Lakeland Swans: Representing the City for Nearly 60 Years by James Coulter

Lakeland Swans: Representing the City for Nearly 60 Years
By James Coulter

Swans are to Lakeland what pigeons are to New York City. These avian mascots appear everywhere, from the city’s logo to the downtown sculptures. But the most famous and real-life swans are those that live at Lake Morton and the surrounding lakes.

Having graced Downtown Lakeland for more than 90 years, the earliest swan sightings were in 1923, when wealthy lakefront residents often owned them as pets and later released them into the wild.

By the 1930s, there were at least 20 swans residing in Lakeland. Sadly, their numbers dwindled as they fell prey to predators and disease. By the 1950s, there were only a handful of swans left. The last one was eaten by an alligator in 1954.

The death of the very last swan saddened many residents. One in particular, Mrs. Robert Pickhardt, who was then residing in England, desired to see the swans return once more to Lakeland.

She wrote to Queen Elizabeth II requesting that she donate a few swans owned by the Royal Family that flock along the Thames River. Of those Thames River swans, the very first pair were offered to King Richard the Lionhearted as a reward for his efforts in the Crusades. The progeny of that first pair have since remained along the Thames River for generations.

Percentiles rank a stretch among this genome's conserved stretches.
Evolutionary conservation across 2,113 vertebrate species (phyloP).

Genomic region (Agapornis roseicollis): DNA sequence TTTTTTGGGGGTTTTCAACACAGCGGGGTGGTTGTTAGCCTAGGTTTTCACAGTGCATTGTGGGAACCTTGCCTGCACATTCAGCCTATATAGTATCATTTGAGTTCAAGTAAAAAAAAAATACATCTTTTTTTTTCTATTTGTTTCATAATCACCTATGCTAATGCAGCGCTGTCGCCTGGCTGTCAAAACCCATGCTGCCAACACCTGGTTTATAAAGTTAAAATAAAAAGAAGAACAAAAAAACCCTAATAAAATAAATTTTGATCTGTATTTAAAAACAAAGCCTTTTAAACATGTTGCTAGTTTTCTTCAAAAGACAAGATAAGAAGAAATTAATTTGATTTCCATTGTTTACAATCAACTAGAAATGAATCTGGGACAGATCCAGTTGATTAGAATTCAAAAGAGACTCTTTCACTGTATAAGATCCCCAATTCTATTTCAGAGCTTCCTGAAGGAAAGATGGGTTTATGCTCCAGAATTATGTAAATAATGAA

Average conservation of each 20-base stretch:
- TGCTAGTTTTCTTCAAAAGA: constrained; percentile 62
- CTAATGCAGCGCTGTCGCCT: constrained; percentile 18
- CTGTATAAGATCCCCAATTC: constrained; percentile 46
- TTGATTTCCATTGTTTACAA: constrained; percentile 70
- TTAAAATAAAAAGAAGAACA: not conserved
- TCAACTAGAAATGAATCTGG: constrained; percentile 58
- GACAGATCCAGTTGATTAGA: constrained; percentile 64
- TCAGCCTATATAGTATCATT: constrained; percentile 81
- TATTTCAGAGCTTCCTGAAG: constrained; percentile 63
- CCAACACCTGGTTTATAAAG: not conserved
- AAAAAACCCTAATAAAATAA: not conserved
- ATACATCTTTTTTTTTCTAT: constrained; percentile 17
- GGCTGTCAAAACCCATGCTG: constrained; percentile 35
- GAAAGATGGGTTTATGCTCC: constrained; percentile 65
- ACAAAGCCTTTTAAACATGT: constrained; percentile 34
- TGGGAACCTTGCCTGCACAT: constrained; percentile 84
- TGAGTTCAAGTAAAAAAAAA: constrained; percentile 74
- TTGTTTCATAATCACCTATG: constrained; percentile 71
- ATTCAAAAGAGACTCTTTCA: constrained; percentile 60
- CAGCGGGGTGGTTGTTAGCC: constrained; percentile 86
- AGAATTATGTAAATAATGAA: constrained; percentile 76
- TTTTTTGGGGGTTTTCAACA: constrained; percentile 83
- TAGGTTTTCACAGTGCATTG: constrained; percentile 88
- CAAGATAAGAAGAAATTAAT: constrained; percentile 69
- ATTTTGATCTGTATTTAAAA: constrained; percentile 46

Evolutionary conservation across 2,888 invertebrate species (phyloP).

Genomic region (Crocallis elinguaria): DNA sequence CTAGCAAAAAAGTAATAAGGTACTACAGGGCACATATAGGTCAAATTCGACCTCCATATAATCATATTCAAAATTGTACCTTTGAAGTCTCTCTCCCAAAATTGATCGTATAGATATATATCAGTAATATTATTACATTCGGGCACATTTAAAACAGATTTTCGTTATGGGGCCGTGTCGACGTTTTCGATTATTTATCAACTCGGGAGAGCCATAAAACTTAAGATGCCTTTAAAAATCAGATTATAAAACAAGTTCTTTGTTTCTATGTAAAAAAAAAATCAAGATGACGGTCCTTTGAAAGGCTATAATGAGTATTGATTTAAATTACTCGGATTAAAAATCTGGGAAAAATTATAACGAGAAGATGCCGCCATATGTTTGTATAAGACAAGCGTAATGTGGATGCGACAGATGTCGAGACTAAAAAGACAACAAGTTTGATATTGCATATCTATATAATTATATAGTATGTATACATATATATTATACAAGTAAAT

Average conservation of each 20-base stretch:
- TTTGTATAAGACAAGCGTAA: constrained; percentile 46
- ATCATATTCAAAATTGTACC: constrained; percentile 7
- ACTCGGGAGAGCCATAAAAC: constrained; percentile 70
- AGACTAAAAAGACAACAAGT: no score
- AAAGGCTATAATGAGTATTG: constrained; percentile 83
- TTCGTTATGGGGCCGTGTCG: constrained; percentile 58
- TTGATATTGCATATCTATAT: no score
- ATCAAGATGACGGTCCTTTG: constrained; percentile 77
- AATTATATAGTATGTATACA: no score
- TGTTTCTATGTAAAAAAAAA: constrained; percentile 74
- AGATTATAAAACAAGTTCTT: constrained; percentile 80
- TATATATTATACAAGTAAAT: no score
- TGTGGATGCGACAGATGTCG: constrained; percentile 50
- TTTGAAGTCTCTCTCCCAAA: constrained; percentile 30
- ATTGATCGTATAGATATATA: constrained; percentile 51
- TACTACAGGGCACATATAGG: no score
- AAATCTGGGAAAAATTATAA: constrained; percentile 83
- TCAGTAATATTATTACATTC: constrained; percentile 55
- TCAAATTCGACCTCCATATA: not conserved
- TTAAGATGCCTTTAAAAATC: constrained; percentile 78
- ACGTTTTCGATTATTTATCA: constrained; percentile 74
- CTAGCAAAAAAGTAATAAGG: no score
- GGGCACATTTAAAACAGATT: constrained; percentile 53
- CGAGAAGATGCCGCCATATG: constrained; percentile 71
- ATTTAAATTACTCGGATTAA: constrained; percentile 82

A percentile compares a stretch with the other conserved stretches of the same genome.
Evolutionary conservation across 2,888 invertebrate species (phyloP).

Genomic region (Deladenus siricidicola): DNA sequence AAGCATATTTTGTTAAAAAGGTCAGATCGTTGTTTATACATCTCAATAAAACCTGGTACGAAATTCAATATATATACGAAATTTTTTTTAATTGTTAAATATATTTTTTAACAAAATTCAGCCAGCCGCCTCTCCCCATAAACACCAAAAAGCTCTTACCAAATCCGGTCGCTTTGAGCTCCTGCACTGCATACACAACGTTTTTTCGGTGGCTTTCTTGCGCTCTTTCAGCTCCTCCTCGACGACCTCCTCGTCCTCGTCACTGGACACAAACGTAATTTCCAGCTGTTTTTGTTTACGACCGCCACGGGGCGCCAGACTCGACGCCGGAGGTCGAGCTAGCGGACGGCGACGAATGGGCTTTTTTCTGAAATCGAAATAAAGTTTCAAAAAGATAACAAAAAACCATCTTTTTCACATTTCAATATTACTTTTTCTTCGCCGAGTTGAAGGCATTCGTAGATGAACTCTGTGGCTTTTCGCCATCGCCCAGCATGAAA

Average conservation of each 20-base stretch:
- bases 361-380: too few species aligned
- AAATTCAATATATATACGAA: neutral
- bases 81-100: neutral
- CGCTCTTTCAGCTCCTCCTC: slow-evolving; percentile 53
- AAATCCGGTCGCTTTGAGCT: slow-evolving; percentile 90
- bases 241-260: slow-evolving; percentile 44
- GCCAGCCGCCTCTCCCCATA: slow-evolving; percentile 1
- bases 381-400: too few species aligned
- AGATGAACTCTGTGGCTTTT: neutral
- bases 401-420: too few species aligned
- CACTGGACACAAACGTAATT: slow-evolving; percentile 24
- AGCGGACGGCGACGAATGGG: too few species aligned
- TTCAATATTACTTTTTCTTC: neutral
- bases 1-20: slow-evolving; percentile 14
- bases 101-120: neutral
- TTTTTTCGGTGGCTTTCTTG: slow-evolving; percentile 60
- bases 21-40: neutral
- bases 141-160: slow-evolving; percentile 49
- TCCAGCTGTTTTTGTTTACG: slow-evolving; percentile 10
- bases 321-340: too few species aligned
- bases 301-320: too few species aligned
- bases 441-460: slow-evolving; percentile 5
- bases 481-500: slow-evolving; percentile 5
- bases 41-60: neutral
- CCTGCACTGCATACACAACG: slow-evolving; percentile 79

Pickhardt received an official reply informing her that the Queen would gladly donate a pair of swans if they received $300 in compensation for their trapping and shipping costs. One generous Lakeland visitor, wanting to see the return of the swans once more, gladly made the donation. Not long after, a pair of White Mute swans were shipped from Britain and released on Lake Morton in 1957.

Nearly 60 years later, the descendants of these two swans have continued living along lakes Morton, Mirror, Hollingsworth, and Wire. Currently, there are 80 swans residing in Downtown Lakeland.

To ensure that these swans remain for future generations, the City of Lakeland takes special precautions to ensure their health and safety. Their wings are clipped to prevent them from straying too far from the lakes, and the Parks and Recreation department keeps a close eye on them.